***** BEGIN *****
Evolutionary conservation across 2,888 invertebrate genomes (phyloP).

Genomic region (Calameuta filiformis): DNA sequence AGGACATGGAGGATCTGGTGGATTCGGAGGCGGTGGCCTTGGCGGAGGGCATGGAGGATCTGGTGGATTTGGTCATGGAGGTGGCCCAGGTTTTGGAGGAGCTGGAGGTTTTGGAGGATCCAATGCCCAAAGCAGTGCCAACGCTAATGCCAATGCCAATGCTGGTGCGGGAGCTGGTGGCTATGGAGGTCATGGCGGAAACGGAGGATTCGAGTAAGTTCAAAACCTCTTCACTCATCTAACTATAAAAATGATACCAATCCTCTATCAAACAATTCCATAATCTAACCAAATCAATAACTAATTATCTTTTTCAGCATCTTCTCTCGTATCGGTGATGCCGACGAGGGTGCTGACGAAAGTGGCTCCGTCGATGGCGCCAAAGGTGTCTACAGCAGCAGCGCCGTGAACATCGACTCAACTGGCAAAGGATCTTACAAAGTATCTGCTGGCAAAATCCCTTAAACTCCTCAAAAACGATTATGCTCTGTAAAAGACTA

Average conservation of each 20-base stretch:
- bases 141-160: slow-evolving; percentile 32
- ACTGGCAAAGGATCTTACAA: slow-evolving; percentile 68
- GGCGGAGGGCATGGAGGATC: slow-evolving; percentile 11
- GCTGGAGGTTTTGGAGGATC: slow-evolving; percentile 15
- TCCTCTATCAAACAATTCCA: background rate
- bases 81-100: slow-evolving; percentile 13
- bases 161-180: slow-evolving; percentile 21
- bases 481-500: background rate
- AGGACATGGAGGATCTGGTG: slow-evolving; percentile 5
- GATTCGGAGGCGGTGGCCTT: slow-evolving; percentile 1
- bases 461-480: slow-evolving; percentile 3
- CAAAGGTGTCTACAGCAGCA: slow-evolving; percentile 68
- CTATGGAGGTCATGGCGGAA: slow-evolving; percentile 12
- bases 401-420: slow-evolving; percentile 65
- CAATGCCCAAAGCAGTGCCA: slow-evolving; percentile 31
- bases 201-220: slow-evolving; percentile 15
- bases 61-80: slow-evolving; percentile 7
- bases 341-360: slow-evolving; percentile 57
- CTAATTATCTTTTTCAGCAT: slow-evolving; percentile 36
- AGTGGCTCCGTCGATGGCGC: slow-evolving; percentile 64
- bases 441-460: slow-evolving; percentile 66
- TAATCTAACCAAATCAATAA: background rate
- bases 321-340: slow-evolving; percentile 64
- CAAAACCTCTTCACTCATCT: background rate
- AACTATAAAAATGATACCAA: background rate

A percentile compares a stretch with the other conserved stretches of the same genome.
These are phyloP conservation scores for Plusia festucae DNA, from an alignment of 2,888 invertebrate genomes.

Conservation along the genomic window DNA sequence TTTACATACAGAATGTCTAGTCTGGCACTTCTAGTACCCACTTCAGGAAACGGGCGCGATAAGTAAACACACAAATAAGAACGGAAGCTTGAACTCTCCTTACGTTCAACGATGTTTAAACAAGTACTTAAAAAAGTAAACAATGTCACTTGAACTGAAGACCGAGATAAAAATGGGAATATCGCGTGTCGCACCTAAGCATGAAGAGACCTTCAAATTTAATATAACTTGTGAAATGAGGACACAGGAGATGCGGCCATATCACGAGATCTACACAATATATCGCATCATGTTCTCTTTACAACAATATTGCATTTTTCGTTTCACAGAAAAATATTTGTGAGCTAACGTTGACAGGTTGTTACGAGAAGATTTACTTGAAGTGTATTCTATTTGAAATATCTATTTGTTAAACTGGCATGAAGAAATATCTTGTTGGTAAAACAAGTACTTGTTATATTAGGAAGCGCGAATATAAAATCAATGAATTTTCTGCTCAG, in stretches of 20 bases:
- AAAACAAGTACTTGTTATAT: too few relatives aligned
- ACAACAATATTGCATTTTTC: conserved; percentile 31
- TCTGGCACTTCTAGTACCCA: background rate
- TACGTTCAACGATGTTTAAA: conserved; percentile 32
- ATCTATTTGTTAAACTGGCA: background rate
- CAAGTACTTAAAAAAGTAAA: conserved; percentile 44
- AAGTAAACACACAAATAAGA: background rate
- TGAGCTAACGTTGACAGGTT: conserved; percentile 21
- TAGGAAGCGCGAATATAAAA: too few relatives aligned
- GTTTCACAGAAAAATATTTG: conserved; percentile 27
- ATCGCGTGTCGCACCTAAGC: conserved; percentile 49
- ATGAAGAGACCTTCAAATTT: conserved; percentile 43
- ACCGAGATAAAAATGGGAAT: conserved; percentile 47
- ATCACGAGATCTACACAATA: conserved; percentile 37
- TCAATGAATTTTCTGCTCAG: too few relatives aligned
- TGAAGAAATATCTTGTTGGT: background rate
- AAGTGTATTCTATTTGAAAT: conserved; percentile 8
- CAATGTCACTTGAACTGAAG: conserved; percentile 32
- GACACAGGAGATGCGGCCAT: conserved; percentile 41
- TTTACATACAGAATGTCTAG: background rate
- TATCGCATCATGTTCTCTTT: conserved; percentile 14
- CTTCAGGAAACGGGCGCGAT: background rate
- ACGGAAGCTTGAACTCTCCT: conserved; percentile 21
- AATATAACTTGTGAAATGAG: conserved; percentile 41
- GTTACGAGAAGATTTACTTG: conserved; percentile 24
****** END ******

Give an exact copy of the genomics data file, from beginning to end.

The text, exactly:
Evolutionary conservation across 2,888 invertebrate genomes (phyloP).

Genomic region (Calameuta filiformis): DNA sequence AGGACATGGAGGATCTGGTGGATTCGGAGGCGGTGGCCTTGGCGGAGGGCATGGAGGATCTGGTGGATTTGGTCATGGAGGTGGCCCAGGTTTTGGAGGAGCTGGAGGTTTTGGAGGATCCAATGCCCAAAGCAGTGCCAACGCTAATGCCAATGCCAATGCTGGTGCGGGAGCTGGTGGCTATGGAGGTCATGGCGGAAACGGAGGATTCGAGTAAGTTCAAAACCTCTTCACTCATCTAACTATAAAAATGATACCAATCCTCTATCAAACAATTCCATAATCTAACCAAATCAATAACTAATTATCTTTTTCAGCATCTTCTCTCGTATCGGTGATGCCGACGAGGGTGCTGACGAAAGTGGCTCCGTCGATGGCGCCAAAGGTGTCTACAGCAGCAGCGCCGTGAACATCGACTCAACTGGCAAAGGATCTTACAAAGTATCTGCTGGCAAAATCCCTTAAACTCCTCAAAAACGATTATGCTCTGTAAAAGACTA

Average conservation of each 20-base stretch:
- bases 141-160: slow-evolving; percentile 32
- ACTGGCAAAGGATCTTACAA: slow-evolving; percentile 68
- GGCGGAGGGCATGGAGGATC: slow-evolving; percentile 11
- GCTGGAGGTTTTGGAGGATC: slow-evolving; percentile 15
- TCCTCTATCAAACAATTCCA: background rate
- bases 81-100: slow-evolving; percentile 13
- bases 161-180: slow-evolving; percentile 21
- bases 481-500: background rate
- AGGACATGGAGGATCTGGTG: slow-evolving; percentile 5
- GATTCGGAGGCGGTGGCCTT: slow-evolving; percentile 1
- bases 461-480: slow-evolving; percentile 3
- CAAAGGTGTCTACAGCAGCA: slow-evolving; percentile 68
- CTATGGAGGTCATGGCGGAA: slow-evolving; percentile 12
- bases 401-420: slow-evolving; percentile 65
- CAATGCCCAAAGCAGTGCCA: slow-evolving; percentile 31
- bases 201-220: slow-evolving; percentile 15
- bases 61-80: slow-evolving; percentile 7
- bases 341-360: slow-evolving; percentile 57
- CTAATTATCTTTTTCAGCAT: slow-evolving; percentile 36
- AGTGGCTCCGTCGATGGCGC: slow-evolving; percentile 64
- bases 441-460: slow-evolving; percentile 66
- TAATCTAACCAAATCAATAA: background rate
- bases 321-340: slow-evolving; percentile 64
- CAAAACCTCTTCACTCATCT: background rate
- AACTATAAAAATGATACCAA: background rate

A percentile compares a stretch with the other conserved stretches of the same genome.
These are phyloP conservation scores for Plusia festucae DNA, from an alignment of 2,888 invertebrate genomes.

Conservation along the genomic window DNA sequence TTTACATACAGAATGTCTAGTCTGGCACTTCTAGTACCCACTTCAGGAAACGGGCGCGATAAGTAAACACACAAATAAGAACGGAAGCTTGAACTCTCCTTACGTTCAACGATGTTTAAACAAGTACTTAAAAAAGTAAACAATGTCACTTGAACTGAAGACCGAGATAAAAATGGGAATATCGCGTGTCGCACCTAAGCATGAAGAGACCTTCAAATTTAATATAACTTGTGAAATGAGGACACAGGAGATGCGGCCATATCACGAGATCTACACAATATATCGCATCATGTTCTCTTTACAACAATATTGCATTTTTCGTTTCACAGAAAAATATTTGTGAGCTAACGTTGACAGGTTGTTACGAGAAGATTTACTTGAAGTGTATTCTATTTGAAATATCTATTTGTTAAACTGGCATGAAGAAATATCTTGTTGGTAAAACAAGTACTTGTTATATTAGGAAGCGCGAATATAAAATCAATGAATTTTCTGCTCAG, in stretches of 20 bases:
- AAAACAAGTACTTGTTATAT: too few relatives aligned
- ACAACAATATTGCATTTTTC: conserved; percentile 31
- TCTGGCACTTCTAGTACCCA: background rate
- TACGTTCAACGATGTTTAAA: conserved; percentile 32
- ATCTATTTGTTAAACTGGCA: background rate
- CAAGTACTTAAAAAAGTAAA: conserved; percentile 44
- AAGTAAACACACAAATAAGA: background rate
- TGAGCTAACGTTGACAGGTT: conserved; percentile 21
- TAGGAAGCGCGAATATAAAA: too few relatives aligned
- GTTTCACAGAAAAATATTTG: conserved; percentile 27
- ATCGCGTGTCGCACCTAAGC: conserved; percentile 49
- ATGAAGAGACCTTCAAATTT: conserved; percentile 43
- ACCGAGATAAAAATGGGAAT: conserved; percentile 47
- ATCACGAGATCTACACAATA: conserved; percentile 37
- TCAATGAATTTTCTGCTCAG: too few relatives aligned
- TGAAGAAATATCTTGTTGGT: background rate
- AAGTGTATTCTATTTGAAAT: conserved; percentile 8
- CAATGTCACTTGAACTGAAG: conserved; percentile 32
- GACACAGGAGATGCGGCCAT: conserved; percentile 41
- TTTACATACAGAATGTCTAG: background rate
- TATCGCATCATGTTCTCTTT: conserved; percentile 14
- CTTCAGGAAACGGGCGCGAT: background rate
- ACGGAAGCTTGAACTCTCCT: conserved; percentile 21
- AATATAACTTGTGAAATGAG: conserved; percentile 41
- GTTACGAGAAGATTTACTTG: conserved; percentile 24